Thousands of provincial firefighters are battling a devastating start to wildfire season, with hundreds of Canadian soldiers and foreign firefighters scrambling to reinforce stretched units in Nova Scotia, Alberta and Quebec, where thousands have been forced from their homes.
Cool rains over the weekend led Alberta to end its month-long state of emergency Sunday and similar weather helped mitigate a number of blazes in Nova Scotia, where five wildfires remained active in the province Sunday afternoon and many of the 16,000 people who fled their suburban Halifax homes remain evacuated.
So far this season, there have been no reported deaths, but 10 times the average amount of terrain has been scorched, compared with the past decade, which has renewed calls for a federal solution to supplement provincial and international firefighting resources. There are no estimates for how much federal and provincial firefighting efforts have cost so far this season.
To date, 566 firefighters have travelled between provinces this year to help other jurisdictions, and another 443 firefighters and other trained experts have come to Canada from Australia, New Zealand and the United States, with waterbombers and helicopters from Montana deployed in Nova Scotia Sunday.
Another 200 firefighters from South Africa were deployed to Alberta Sunday and Quebec’s government said about 200 Canadian Armed Forces members were working in that province. Quebec is also training 200 more firefighters to join their efforts and 200 provincial police officers are now helping fight 35 blazes across the province.
On Sunday morning, French President Emmanuel Macron posted on social media that 100 firefighters from his country would soon travel to Quebec.
There were more than 150 active fires Sunday in the “intensive zone,” which covers roughly the southern half of the province, according to Quebec’s wildfire agency.
The provincial wildfire agency is not equipped to fight so many fires at once, so its 475 firefighters are focused on protecting critical infrastructure, provincial Minister of Public Security François Bonnardel said.
An estimated 14,000 people had been evacuated as wildfires continue to progress in Quebec, straining resources at a moment when other provinces are still struggling to contain multiple out-of-control blazes at home.
Mike Flannigan, a professor at Thompson Rivers University in Kamloops who has been studying the interaction of fire with weather and climate for more than 35 years, said Ottawa is spending more money each wildfire season sending in its military to help suppress fires as well as evacuating people. So, he argues, the federal government needs to explore creating its own national pool of seasonal firefighters and a squadron of water bombers.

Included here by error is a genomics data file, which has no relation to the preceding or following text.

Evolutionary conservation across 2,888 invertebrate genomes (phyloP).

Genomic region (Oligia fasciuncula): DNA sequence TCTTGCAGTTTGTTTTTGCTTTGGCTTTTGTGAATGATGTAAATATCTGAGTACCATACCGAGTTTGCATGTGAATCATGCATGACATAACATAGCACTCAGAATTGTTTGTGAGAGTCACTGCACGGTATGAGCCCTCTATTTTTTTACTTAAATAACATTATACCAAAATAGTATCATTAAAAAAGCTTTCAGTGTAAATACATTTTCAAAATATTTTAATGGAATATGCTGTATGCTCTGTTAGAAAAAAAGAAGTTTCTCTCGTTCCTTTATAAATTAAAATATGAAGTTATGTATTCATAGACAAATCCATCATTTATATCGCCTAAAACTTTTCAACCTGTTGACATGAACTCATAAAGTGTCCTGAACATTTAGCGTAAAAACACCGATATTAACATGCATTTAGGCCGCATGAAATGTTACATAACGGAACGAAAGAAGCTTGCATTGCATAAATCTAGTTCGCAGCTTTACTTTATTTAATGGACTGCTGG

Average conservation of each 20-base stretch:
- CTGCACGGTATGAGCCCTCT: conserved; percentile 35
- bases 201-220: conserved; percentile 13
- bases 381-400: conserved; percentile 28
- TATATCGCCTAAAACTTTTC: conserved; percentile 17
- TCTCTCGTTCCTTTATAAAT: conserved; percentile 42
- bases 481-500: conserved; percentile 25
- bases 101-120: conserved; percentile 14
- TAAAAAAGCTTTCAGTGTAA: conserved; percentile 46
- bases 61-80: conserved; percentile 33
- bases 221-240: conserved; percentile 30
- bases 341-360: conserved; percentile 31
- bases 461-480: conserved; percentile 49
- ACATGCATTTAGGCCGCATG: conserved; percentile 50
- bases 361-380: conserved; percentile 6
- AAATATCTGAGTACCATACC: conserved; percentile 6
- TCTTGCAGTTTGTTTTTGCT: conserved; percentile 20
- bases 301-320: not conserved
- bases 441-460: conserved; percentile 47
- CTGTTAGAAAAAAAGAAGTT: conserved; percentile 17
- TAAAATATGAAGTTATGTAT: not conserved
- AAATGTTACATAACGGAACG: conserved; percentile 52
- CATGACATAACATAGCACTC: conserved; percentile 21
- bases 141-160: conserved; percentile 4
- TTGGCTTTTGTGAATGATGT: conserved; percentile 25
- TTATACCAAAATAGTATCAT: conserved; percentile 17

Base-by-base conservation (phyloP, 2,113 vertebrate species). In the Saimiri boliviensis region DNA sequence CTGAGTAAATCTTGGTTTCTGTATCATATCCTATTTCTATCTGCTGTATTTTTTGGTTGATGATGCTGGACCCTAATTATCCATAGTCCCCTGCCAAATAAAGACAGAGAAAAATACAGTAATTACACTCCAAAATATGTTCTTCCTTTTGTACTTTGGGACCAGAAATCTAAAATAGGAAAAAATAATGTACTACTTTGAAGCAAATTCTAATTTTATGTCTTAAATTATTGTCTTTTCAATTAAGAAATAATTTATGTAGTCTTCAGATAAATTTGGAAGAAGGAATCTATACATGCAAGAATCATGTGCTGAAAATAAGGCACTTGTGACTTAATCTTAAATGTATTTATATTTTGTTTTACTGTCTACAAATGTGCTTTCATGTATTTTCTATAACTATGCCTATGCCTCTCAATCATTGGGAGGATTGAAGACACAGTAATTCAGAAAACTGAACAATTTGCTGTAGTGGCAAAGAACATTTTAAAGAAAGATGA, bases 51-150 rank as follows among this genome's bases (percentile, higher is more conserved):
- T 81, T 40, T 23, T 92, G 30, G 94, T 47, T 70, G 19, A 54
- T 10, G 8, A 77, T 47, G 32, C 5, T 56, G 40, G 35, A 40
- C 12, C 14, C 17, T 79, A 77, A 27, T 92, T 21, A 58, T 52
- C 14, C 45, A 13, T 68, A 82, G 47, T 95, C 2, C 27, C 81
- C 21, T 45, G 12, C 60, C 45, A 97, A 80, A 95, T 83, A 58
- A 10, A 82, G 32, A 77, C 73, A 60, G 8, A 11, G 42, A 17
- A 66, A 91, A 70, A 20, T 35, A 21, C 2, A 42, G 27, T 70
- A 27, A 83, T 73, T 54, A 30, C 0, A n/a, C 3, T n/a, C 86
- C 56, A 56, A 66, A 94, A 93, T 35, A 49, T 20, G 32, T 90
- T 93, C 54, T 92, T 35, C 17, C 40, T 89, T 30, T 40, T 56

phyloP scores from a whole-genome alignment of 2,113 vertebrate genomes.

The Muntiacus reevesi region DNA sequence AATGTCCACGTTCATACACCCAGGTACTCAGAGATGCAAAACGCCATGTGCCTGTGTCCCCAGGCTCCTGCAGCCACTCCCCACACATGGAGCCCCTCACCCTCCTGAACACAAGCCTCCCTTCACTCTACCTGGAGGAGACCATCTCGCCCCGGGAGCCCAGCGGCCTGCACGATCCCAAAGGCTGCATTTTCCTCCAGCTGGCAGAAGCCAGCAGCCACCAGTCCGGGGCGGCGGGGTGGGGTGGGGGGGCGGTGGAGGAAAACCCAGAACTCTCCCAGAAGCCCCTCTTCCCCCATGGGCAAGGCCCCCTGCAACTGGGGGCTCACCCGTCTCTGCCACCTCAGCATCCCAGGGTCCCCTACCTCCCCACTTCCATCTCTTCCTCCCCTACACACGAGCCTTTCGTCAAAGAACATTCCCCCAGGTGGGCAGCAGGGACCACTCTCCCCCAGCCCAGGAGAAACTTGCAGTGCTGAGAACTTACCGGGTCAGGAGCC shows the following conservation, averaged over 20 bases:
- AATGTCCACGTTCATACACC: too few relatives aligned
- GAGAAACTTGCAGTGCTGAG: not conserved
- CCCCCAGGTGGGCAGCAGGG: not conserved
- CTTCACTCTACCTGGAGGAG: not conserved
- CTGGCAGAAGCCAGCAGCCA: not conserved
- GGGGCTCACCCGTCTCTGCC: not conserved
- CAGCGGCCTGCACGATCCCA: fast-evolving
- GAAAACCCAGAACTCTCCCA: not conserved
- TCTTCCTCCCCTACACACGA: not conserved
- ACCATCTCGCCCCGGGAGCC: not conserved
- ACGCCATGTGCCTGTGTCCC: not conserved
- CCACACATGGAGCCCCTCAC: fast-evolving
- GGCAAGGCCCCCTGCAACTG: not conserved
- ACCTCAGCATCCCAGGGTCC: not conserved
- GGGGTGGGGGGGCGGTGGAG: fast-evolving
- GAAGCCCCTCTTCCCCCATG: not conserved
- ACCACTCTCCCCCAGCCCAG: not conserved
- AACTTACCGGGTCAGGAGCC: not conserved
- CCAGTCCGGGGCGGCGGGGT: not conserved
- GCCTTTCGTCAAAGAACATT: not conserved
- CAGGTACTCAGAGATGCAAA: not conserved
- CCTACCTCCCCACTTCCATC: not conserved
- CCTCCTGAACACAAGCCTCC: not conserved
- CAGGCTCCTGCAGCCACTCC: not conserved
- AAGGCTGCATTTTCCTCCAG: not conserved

Dr. Flannigan estimated 20 crews of 20 firefighters, the standard number of people exported by countries internationally, would be a great help jumping on fires quickly before they become too big to fight.
Canada, among the countries with the most trees in the world, has been very successful managing wildfires, but experts predict the number of fires too intense for even large water tankers to suppress could double by the end of this century.
The Winnipeg-based Canadian Interagency Forest Fire Centre, which helps provinces field requests for firefighters from other parts of Canada as well as six other countries, said it took about a week for 200 South African firefighters to arrive in Alberta after a request went out for international help.
Spokesperson Jennifer Kamau told The Globe and Mail Sunday that getting foreign firefighters visas, chartering them planes and getting them connected with the Canadian wildfire agency often takes at least that much time, with the average being about 10 to 12 days. The centre can also seek help from Mexico and Costa Rica and is currently in talks with a “handful” of other countries to secure new bilateral firefighter-sharing agreements, she added.
At a briefing in Ottawa Thursday, federal Emergency Preparedness Minister Bill Blair said his government is concerned that there won’t be enough people and equipment where and when they are needed as an area almost five times the size of Prince Edward Island burned across eight provinces and the Northwest Territories.
On Sunday, his spokespeople declined to say whether the federal government has studied the feasibility of creating either a national corps of firefighting staff to tackle Canadian wildfires or a squadron of water bombers to assist provinces and territories in suppressing wildfires. An e-mailed statement said Mr. Blair is working to update the Federal Emergency Response Plan and this new framework will “reflect the realities of increased climate-related events.”
Officials said Sunday the wildfire that tore through the Halifax area is 100 per cent contained. Nova Scotia’s Department of Natural Resources said the Tantallon fire northwest of the provincial capital’s downtown is now under control and no longer growing.
The blaze broke out a week ago, forcing 16,000 people from their suburban homes and damaging or destroying some 200 structures, including dozens of homes.
In Shelburne County, meanwhile, the Barrington Lake wildfire – the largest in the province’s history – continues to burn out of control.
The blaze covers 250 square kilometres and has destroyed at least 50 homes and cottages.
With reports from Cassie MacDonell and The Canadian Press